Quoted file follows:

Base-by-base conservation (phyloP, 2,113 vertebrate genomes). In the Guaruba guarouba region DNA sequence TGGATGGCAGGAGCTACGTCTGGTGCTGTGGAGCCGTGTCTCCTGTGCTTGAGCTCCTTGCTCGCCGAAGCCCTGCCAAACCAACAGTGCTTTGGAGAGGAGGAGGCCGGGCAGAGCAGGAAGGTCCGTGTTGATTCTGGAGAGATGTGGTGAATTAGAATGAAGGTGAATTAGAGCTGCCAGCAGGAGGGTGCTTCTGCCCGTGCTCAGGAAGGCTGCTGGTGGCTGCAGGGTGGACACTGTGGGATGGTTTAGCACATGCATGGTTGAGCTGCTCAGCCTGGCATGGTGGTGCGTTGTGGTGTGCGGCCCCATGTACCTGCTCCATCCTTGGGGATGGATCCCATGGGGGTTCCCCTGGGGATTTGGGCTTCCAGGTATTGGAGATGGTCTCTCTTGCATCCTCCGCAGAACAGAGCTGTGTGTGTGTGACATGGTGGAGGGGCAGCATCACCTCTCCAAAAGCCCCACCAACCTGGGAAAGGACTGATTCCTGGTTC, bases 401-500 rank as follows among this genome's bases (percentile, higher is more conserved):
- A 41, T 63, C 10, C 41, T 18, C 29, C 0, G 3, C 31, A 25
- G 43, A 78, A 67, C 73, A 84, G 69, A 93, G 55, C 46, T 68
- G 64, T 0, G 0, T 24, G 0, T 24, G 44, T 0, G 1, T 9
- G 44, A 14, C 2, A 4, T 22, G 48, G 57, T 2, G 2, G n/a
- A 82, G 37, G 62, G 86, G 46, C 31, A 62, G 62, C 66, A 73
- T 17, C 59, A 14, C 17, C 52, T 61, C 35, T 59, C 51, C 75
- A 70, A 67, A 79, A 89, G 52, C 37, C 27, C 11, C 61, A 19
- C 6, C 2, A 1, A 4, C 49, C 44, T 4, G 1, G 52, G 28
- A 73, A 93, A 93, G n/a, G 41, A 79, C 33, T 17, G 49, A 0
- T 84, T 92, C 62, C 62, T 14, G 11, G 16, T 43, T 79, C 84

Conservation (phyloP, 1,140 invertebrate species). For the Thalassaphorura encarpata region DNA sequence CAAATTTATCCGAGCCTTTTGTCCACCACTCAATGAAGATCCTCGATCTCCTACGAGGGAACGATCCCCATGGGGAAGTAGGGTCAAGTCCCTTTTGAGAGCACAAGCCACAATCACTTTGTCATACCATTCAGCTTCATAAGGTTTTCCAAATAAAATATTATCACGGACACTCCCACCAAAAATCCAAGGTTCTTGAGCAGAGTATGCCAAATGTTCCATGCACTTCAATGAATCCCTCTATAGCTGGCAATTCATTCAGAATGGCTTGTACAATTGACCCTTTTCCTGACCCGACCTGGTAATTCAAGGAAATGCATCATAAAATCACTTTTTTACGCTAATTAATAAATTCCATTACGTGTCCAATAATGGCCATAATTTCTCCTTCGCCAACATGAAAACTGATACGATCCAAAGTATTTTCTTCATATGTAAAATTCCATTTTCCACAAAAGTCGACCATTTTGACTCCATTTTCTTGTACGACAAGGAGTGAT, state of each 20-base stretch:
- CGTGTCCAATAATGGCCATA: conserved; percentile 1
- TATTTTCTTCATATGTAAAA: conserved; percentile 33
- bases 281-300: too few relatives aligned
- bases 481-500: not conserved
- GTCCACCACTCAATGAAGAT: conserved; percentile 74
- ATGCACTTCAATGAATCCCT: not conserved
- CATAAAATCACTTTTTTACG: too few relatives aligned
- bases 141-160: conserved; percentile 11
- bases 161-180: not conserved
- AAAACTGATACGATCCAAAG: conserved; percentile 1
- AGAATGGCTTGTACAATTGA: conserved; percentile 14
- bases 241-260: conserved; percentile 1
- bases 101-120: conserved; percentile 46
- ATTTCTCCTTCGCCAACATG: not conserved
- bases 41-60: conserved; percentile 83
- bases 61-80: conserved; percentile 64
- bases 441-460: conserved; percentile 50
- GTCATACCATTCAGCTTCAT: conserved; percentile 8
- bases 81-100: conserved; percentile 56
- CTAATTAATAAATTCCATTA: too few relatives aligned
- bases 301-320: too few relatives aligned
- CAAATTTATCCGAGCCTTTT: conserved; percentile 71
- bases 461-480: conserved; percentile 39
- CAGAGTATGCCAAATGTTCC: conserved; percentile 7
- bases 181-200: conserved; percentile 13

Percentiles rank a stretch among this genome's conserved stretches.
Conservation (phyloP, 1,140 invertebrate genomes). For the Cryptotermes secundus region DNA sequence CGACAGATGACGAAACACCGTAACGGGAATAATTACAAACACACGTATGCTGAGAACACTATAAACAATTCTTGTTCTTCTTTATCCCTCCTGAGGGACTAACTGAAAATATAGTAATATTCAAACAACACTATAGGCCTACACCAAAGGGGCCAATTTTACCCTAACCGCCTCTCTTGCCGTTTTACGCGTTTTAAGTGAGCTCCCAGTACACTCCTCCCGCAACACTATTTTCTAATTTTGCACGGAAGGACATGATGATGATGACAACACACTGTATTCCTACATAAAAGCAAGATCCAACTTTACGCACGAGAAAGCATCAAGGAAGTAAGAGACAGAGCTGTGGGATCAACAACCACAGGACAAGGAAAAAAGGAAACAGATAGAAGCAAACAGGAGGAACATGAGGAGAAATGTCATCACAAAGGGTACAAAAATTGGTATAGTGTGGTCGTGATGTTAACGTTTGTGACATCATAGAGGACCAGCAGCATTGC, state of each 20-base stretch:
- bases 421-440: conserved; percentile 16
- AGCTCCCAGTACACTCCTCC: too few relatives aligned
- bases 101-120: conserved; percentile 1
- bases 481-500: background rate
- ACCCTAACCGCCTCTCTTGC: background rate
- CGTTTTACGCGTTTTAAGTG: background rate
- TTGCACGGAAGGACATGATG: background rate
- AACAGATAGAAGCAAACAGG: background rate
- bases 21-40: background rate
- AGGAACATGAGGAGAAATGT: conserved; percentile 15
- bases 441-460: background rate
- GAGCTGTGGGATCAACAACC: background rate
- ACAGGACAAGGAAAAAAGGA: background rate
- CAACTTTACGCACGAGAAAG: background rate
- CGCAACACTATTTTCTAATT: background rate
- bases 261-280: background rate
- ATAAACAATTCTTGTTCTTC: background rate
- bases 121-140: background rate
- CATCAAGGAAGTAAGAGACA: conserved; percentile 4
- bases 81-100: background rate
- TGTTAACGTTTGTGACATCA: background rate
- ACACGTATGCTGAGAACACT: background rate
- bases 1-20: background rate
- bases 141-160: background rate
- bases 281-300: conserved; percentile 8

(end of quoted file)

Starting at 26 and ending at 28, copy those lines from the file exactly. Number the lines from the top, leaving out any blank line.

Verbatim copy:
- ATTTCTCCTTCGCCAACATG: not conserved
- bases 41-60: conserved; percentile 83
- bases 61-80: conserved; percentile 64